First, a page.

PEBBLE BEACH — Jin Young Ko does not usually arrive on site for a major championship a full week week prior to the start of the tournament. Usually showing up Sunday night offers plenty of time to prep, to study the course and plot out a strategy with her caddie and coach. But something felt different about this year’s U.S. Open. Ko, the No. 1 player in the world, arrived in San Francisco on June 26, a full 10 days prior to the opening round.

“I wanted to eat oysters in San Fran,” she joked. “So I got here early.”

It was more than that, of course. Like so many of her peers, she understands what this week might mean for history. A U.S. Open at Pebble Beach tends to mean something big for the sport, which is why she played three practice rounds before the week had even begun.

“I heard a lot about the histories of this course,” Ko said. “I watched Tiger win the U.S. Open, and Gary Woodland when he won the U.S. Open. I watched everything. I am really excited to play this course. I really wanted to play this course.”

It’s possible Ko could have watched Woods’ victory 20 years ago, although she would have been all of 4 years old when he won by 15 strokes in 2000. But that performance, at this venue, has become such an important part of golf’s gospel, an entire generation of players feels like they saw it live, even those who most likely took it in on replay. That’s one reason why the USGA was determined to bring the Women’s U.S. Open to Pebble for the first time. If this course is going to continue to be a tentpole for American golf, then the best women in the world deserve to have their own piece of Pebble lore. Most of the best players had never even played the course prior to this week.

“I don't think you can compare this golf course to any tournament,” said Nelly Korda. “It's Pebble. Now I understand it, playing it for the first time. It’s iconic. It's amazing to see we're making these massive strides forward, not only with the increase in purses but the venues we get to play, the rich history that we just get to be a part of. I think that's our little piece of history, as well.”

The allure of Pebble was so strong, it even lured back two of the game’s icons – Annika Sorenstam and Michelle Wie West — into one final appearance. Sorenstam and Wie West were each granted a special exemption into the field, even though neither plays regularly these days as a professional.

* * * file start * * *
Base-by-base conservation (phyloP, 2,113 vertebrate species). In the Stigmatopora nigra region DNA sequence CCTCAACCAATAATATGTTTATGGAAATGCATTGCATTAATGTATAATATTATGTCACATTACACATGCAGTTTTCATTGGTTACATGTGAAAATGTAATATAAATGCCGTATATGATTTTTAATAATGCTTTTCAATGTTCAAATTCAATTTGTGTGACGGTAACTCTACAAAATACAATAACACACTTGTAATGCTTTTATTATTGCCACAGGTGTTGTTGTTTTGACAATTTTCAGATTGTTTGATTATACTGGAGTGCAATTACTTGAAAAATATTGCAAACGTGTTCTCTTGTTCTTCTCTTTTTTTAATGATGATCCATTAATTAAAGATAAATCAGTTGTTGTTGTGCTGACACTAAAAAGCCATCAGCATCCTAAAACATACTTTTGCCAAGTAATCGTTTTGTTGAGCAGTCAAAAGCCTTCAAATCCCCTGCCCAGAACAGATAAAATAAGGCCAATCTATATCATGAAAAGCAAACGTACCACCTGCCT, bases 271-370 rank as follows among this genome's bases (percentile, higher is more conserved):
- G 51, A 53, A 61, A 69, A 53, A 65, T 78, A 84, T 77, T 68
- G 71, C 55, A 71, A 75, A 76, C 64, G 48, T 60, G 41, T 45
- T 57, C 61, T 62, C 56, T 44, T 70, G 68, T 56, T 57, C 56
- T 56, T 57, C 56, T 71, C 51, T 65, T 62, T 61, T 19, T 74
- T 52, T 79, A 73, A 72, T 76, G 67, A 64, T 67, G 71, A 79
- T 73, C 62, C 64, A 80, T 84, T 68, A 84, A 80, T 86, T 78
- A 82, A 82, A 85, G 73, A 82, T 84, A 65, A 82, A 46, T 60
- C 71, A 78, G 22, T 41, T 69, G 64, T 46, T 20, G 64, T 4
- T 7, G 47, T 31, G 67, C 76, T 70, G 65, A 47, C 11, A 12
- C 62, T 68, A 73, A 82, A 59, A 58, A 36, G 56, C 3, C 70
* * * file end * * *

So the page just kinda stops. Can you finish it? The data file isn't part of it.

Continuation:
Sorenstam won three U.S. Opens and 72 titles on the LPGA Tour, but she has only played Pebble previously as part of the Pebble Beach Pro Am. She was elated, even at age 52, when the USGA offered her a chance to tee it up here in a major.

“This is really a big test, as you know, for women's golf, but most of it is about the historic opportunity to come here and to showcase women's golf is just really, really special,” Sorenstam said. “It's such an iconic place.

Wie, the 2014 U.S. Open champion, had never even played Pebble before this year, but it seemed like a fitting place to make her official exit from the game. Wie West announced this is going to be her final tournament before she officially retires. She thought last year’s U.S. Open at Pine Needles might be it for her, but then she saw Pebble on the schedule, and it was too important to pass up.

“This has consumed so much of my mental space, preparing for this week and kind of looking forward to this week,” Wie West said.

Holding majors at courses with rich golf history, Wie West said, represents a huge moment of growth for the women’s game.

“It's been so amazing to see our major championships be held on amazing golf courses, Baltusrol, we have here at Pebble Beach,” she said. “I've talked a lot about that. Venues make a huge difference in uplifting our Tour, our game, and we need to continually be at this venue.”

Whether this U.S. Open will produce an iconic moment like Jack Nicklaus’ 1-iron into 17 in 1972, or Tom Watson’s chip in on 17 in 1982, is hard to predict, but the fact that the women finally have the opportunity to add to that history is on everyone’s mind this week.

“I think a lot of us have grown up watching the guys here and U.S. Opens, the AT&T Pro-Am and all that, so it's really special to be here for a U.S. Open,” said Leona Maguire. “It's one of our biggest events of the year, so I think we're all just enjoying the week. Pebble is one of those bucket list places for a lot of people, so for us to be able to play seven days in a row out here, it's something that I think none of us are going to forget for a long time.”